11. 3 weeks ago
    Anonymous

    tons of times
    my worst one was manually setting USE flags on individual packages on gentoo
    daily driver for months until I tried to update, none of the packages remembered their custom flags so they all broke

  12. 3 weeks ago
    Anonymous

    I was using Cinnamon on Debian, apt upgrade and everything went to shit. Restarted and my DE was gone. No idea why. At that point I decided to just reinstall and use XFCE.

  13. 3 weeks ago
    Anonymous

    Yeah I forgot to install the GUI and was stuck with a command line.
    I threw the hard drive away afterwards

  14. 3 weeks ago
    Anonymous

    I fricked up my audio in Debian and I could never figure out how to make output through my audio interface sound so rich again. I ended up installing OpenBSD and I have since been too lazy to set up my audio interface.

  15. 3 weeks ago
    Anonymous

    i went to test plasma 6 beta and it was easier to reinstall than to revert

  16. 3 weeks ago
    Anonymous

    When I started using linux one time I somehow fricked up GRUB and didn't know how to fix it. It booted into GRUB rescue.

  17. 3 weeks ago
    Anonymous

    When I was 12 I deleted "Unity" on my Ubuntu VM thinking "I don't need a game engine on Linux". Also when I was dual booting for the first time I moronicly installed Linux first

    • 3 weeks ago
      Anonymous

      >when I was dualbooting I moronicly installed Linux first
      Also done that.

  18. 3 weeks ago
    Anonymous

    >how did that happen
    yum upgrade
    that was fedora 7->8 or 6->7, don't really remember anymore

  19. 3 weeks ago
    Anonymous

    i was extremely new to linux and had literally 0 idea what i was doing and tried to use AMD's gui graphics driver installer. I knew there were open source drivers, but i tried to play a steam game (no idea how proton worked) and thought it must be the driver. Ruined everything and reinstalled, this time reading the fricking documentation.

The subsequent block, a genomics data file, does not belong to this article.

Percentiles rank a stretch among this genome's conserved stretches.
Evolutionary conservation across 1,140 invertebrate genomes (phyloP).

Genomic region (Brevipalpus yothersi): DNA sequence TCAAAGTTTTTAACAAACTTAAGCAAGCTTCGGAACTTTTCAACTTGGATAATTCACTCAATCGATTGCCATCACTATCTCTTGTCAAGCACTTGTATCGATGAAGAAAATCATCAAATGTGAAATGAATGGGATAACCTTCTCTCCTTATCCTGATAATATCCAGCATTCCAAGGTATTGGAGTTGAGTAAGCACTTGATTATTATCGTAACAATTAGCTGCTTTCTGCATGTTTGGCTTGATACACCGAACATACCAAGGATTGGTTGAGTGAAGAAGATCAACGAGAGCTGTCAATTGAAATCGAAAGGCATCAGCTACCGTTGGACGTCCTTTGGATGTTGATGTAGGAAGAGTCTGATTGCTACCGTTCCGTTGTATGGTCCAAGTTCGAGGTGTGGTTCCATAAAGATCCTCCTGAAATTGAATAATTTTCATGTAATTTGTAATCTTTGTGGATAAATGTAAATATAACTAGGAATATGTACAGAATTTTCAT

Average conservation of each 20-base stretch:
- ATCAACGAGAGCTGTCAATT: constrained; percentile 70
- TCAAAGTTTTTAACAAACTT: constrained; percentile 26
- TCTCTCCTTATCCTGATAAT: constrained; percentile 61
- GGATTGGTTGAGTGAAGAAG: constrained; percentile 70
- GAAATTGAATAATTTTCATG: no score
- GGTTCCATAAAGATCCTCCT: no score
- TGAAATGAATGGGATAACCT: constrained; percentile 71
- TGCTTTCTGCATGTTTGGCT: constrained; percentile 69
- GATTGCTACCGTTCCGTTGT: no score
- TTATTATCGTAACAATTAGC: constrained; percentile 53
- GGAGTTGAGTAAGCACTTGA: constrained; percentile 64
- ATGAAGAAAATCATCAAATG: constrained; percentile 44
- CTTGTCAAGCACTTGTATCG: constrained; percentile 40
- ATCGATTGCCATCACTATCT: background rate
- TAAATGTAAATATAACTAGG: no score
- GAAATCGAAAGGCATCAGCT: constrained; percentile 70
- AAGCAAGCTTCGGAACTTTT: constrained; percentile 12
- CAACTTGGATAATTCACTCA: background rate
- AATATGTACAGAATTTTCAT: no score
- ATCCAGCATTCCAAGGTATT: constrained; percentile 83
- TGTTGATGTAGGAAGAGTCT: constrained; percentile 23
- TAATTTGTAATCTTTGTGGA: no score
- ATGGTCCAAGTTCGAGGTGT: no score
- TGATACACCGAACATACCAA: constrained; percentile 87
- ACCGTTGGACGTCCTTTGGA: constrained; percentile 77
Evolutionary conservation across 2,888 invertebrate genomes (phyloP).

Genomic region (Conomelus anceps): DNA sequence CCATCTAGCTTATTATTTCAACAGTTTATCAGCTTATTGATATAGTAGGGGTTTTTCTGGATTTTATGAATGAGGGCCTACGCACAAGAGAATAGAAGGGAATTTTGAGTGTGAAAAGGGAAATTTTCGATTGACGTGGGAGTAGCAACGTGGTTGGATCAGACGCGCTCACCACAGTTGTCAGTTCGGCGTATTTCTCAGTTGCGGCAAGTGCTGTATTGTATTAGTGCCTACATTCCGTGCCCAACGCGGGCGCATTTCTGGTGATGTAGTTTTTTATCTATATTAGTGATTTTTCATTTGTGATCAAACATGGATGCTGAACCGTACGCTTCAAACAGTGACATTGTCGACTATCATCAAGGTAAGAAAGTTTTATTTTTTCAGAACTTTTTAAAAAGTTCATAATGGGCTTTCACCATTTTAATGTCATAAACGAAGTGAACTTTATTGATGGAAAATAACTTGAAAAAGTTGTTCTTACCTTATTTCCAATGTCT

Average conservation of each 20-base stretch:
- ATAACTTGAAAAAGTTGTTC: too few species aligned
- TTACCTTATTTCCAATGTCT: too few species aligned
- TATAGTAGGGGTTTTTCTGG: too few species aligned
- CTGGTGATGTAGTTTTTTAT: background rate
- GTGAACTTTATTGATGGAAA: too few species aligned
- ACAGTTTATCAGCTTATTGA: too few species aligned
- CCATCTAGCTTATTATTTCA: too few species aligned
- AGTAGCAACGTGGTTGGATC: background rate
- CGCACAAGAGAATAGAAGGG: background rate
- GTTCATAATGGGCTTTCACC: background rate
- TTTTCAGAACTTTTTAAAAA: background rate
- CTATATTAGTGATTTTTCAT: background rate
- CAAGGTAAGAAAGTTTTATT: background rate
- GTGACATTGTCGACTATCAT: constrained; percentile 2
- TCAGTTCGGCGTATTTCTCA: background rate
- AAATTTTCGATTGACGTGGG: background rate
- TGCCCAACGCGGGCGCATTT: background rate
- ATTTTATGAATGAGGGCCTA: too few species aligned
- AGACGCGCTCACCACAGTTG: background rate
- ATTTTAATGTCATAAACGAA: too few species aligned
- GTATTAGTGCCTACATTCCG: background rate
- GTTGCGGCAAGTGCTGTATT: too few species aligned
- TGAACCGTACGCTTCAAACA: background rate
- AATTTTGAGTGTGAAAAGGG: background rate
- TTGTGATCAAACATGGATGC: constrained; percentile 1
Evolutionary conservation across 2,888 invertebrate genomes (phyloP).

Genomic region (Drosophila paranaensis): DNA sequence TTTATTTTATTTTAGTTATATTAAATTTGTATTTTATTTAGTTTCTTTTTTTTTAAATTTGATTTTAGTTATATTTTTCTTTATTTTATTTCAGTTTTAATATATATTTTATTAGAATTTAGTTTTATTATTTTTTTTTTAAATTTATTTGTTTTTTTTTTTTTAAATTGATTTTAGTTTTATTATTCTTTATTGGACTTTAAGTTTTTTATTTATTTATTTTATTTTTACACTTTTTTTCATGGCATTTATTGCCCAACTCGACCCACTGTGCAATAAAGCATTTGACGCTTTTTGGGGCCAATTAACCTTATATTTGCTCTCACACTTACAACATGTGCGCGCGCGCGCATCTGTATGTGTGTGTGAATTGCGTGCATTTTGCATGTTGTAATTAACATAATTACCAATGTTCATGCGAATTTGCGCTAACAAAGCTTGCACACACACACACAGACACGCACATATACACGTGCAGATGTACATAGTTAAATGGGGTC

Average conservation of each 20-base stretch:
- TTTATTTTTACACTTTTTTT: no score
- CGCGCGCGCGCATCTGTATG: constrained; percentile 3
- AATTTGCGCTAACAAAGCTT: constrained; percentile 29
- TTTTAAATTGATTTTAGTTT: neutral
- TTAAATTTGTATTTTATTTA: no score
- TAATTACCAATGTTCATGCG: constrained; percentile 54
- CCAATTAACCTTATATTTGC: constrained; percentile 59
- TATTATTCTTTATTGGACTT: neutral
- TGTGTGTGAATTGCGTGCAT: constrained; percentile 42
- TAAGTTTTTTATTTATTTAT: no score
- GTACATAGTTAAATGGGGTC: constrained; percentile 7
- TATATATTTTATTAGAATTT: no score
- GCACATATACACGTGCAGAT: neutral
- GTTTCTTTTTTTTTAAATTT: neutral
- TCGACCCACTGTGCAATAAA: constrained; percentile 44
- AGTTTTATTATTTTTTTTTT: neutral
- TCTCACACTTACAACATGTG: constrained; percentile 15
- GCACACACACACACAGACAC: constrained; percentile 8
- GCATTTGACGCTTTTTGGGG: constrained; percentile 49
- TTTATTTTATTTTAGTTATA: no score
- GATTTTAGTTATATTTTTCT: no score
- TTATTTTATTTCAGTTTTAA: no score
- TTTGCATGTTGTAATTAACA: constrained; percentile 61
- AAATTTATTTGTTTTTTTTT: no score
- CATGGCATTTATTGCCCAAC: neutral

20. 3 weeks ago
    Anonymous

    happened when I installed nvidia drivers on kali a few months ago after they released version 2024.1

  21. 3 weeks ago
    Anonymous

    tried updating CentOS7 to 8. Kernel panic on reboot. had to restore the last snapshot.

  22. 3 weeks ago
    Anonymous

    I never bricked anything but when you got weird ass X11 failures just keeping your /home/ and reinstalling was much faster than dealing with whatever happened. That said it was mostly in the distro-hopping teenager phase. Gentoo and Arch were the worst.
    I've had similar problems usually when trying "beginner friendly" distros and just not bothering trying to fix them. Just some weird ass bugs where it's easier to give up and install the Debian you're familiar with.
    I had a Debian system that went through multiple dist-upgrades without problems, but one time my sound broke. Maybe unreasonable but I got a bit mad. Fixed in an hour but still, updating your system and finding out something doesn't work is shit user experience. Once in a decade situation but still wished I could just revert to what worked and do what I wanted to do.

    Now I'm trying NixOS for the promise of always being able to revert to a working system and being able to share the same setup across computers. I was stupid and followed a popular online guide that had you subscribe to unstable-repos. Ofc KDE immediately bugged the frick out, to the point you had to hold the physical power button to shut down.

    I just want to do my shit and not care what distro it is. Debian served this purpose for a decade but it broke something once.